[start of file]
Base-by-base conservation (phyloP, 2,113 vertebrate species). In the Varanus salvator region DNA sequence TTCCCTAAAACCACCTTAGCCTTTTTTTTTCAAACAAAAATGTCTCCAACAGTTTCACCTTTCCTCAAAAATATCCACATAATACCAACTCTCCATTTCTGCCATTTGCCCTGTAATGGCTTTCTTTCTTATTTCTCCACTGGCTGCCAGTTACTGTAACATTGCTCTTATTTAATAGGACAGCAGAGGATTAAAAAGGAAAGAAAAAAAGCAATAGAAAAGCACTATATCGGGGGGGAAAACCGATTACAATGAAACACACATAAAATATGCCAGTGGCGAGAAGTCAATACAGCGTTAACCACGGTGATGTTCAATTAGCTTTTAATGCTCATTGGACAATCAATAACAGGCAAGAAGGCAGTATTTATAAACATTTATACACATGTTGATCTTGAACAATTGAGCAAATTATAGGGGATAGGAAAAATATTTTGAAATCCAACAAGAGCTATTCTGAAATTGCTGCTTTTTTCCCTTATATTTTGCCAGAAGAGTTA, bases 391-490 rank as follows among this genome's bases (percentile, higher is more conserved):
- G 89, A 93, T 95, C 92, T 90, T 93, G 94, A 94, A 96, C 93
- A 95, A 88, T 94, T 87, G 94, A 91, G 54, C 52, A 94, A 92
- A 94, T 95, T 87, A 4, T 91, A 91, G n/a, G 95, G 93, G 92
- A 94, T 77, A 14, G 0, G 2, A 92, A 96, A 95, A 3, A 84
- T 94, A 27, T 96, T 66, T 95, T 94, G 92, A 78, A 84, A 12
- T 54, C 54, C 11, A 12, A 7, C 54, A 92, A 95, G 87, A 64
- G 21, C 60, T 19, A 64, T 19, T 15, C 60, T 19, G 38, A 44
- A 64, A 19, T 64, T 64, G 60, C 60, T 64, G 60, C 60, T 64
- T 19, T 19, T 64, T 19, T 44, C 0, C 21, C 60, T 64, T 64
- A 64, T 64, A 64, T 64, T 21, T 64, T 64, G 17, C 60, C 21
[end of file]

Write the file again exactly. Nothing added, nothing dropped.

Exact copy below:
Base-by-base conservation (phyloP, 2,113 vertebrate species). In the Varanus salvator region DNA sequence TTCCCTAAAACCACCTTAGCCTTTTTTTTTCAAACAAAAATGTCTCCAACAGTTTCACCTTTCCTCAAAAATATCCACATAATACCAACTCTCCATTTCTGCCATTTGCCCTGTAATGGCTTTCTTTCTTATTTCTCCACTGGCTGCCAGTTACTGTAACATTGCTCTTATTTAATAGGACAGCAGAGGATTAAAAAGGAAAGAAAAAAAGCAATAGAAAAGCACTATATCGGGGGGGAAAACCGATTACAATGAAACACACATAAAATATGCCAGTGGCGAGAAGTCAATACAGCGTTAACCACGGTGATGTTCAATTAGCTTTTAATGCTCATTGGACAATCAATAACAGGCAAGAAGGCAGTATTTATAAACATTTATACACATGTTGATCTTGAACAATTGAGCAAATTATAGGGGATAGGAAAAATATTTTGAAATCCAACAAGAGCTATTCTGAAATTGCTGCTTTTTTCCCTTATATTTTGCCAGAAGAGTTA, bases 391-490 rank as follows among this genome's bases (percentile, higher is more conserved):
- G 89, A 93, T 95, C 92, T 90, T 93, G 94, A 94, A 96, C 93
- A 95, A 88, T 94, T 87, G 94, A 91, G 54, C 52, A 94, A 92
- A 94, T 95, T 87, A 4, T 91, A 91, G n/a, G 95, G 93, G 92
- A 94, T 77, A 14, G 0, G 2, A 92, A 96, A 95, A 3, A 84
- T 94, A 27, T 96, T 66, T 95, T 94, G 92, A 78, A 84, A 12
- T 54, C 54, C 11, A 12, A 7, C 54, A 92, A 95, G 87, A 64
- G 21, C 60, T 19, A 64, T 19, T 15, C 60, T 19, G 38, A 44
- A 64, A 19, T 64, T 64, G 60, C 60, T 64, G 60, C 60, T 64
- T 19, T 19, T 64, T 19, T 44, C 0, C 21, C 60, T 64, T 64
- A 64, T 64, A 64, T 64, T 21, T 64, T 64, G 17, C 60, C 21